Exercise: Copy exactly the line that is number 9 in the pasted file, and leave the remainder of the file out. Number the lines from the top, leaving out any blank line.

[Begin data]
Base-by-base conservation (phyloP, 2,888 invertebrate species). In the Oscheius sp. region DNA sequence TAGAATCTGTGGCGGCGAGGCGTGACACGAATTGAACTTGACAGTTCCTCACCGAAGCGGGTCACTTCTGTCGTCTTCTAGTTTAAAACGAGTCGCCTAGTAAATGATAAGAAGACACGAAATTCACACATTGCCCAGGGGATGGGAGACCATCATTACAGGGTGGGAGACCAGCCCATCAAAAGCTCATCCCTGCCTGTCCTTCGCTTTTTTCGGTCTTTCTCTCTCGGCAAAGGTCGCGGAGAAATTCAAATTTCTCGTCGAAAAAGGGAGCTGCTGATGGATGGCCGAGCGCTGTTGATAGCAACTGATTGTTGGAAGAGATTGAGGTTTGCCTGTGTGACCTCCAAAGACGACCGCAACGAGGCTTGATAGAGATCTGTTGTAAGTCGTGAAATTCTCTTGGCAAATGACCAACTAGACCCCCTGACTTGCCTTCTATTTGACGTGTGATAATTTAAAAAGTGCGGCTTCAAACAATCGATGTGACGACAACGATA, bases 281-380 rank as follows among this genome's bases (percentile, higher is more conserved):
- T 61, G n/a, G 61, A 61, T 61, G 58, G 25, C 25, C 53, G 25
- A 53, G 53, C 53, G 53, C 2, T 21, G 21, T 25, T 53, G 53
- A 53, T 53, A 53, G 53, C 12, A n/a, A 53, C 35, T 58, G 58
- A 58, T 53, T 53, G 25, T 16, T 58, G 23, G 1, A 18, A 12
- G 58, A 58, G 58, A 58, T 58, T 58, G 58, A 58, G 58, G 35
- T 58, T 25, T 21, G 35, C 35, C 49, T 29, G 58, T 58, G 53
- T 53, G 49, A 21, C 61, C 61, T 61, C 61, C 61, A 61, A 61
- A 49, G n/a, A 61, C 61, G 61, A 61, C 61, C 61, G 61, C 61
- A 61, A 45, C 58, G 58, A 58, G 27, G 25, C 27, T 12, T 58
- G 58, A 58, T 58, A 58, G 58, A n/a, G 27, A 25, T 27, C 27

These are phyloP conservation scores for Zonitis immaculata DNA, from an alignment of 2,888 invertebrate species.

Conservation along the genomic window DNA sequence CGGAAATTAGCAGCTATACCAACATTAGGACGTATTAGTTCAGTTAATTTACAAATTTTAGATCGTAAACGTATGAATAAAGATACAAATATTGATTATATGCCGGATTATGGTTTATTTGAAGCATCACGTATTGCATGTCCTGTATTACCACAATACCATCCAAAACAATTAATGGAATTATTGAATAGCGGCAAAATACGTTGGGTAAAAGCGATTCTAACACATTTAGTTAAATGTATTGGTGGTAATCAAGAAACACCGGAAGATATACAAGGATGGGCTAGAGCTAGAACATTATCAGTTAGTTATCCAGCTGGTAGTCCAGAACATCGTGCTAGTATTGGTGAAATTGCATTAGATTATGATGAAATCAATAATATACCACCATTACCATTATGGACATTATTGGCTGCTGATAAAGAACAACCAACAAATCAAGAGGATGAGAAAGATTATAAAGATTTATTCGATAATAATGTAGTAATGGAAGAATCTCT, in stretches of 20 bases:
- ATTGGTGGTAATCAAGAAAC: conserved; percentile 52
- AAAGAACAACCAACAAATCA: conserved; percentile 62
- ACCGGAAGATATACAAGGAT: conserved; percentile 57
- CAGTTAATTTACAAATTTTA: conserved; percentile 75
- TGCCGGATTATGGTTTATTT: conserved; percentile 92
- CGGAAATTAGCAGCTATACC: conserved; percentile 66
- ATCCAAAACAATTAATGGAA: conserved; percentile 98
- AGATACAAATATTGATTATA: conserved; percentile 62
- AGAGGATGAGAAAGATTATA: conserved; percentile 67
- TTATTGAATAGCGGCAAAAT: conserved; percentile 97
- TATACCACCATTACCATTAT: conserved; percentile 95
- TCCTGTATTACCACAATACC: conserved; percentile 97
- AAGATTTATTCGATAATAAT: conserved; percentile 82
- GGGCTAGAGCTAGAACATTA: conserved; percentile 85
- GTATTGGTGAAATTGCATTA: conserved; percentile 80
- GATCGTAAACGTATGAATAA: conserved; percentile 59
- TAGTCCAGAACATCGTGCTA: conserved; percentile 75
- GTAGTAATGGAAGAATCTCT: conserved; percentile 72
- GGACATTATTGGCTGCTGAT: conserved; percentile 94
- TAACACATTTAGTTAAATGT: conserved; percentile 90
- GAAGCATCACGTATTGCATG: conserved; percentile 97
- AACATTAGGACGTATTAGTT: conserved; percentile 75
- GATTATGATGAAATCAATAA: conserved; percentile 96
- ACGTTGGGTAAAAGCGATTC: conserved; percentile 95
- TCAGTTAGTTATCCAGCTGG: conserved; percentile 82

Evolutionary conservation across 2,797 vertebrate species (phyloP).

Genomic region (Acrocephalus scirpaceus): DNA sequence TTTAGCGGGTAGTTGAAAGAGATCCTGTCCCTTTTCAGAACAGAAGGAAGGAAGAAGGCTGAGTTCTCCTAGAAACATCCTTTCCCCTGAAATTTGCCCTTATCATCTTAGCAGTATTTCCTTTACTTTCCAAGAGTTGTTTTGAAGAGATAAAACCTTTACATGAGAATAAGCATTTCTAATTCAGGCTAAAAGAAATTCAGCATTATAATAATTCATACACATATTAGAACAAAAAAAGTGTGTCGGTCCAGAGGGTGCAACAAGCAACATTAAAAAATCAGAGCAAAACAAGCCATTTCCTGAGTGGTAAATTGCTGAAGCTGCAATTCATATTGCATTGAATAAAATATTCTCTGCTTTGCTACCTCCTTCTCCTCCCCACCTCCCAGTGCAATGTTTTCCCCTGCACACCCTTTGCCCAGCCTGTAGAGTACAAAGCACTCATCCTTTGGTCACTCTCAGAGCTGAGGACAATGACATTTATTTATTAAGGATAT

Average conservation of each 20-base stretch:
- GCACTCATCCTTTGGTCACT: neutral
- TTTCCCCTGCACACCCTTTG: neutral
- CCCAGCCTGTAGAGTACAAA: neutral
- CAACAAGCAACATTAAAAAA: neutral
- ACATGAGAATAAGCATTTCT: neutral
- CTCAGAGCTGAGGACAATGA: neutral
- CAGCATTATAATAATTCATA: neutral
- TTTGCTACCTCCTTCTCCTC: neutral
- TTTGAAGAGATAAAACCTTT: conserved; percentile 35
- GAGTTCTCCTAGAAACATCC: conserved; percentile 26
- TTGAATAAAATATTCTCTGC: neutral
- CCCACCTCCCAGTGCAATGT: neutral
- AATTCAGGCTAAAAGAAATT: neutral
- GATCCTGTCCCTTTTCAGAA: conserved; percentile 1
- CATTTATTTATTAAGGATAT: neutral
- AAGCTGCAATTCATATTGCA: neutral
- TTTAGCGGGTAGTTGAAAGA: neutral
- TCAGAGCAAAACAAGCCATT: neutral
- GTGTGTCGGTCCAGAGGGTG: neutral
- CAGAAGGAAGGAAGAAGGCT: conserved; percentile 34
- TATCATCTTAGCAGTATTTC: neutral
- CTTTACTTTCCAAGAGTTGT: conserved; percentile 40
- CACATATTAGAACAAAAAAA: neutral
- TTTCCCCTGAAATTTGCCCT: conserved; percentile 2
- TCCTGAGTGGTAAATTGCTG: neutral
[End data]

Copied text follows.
- A 49, G n/a, A 61, C 61, G 61, A 61, C 61, C 61, G 61, C 61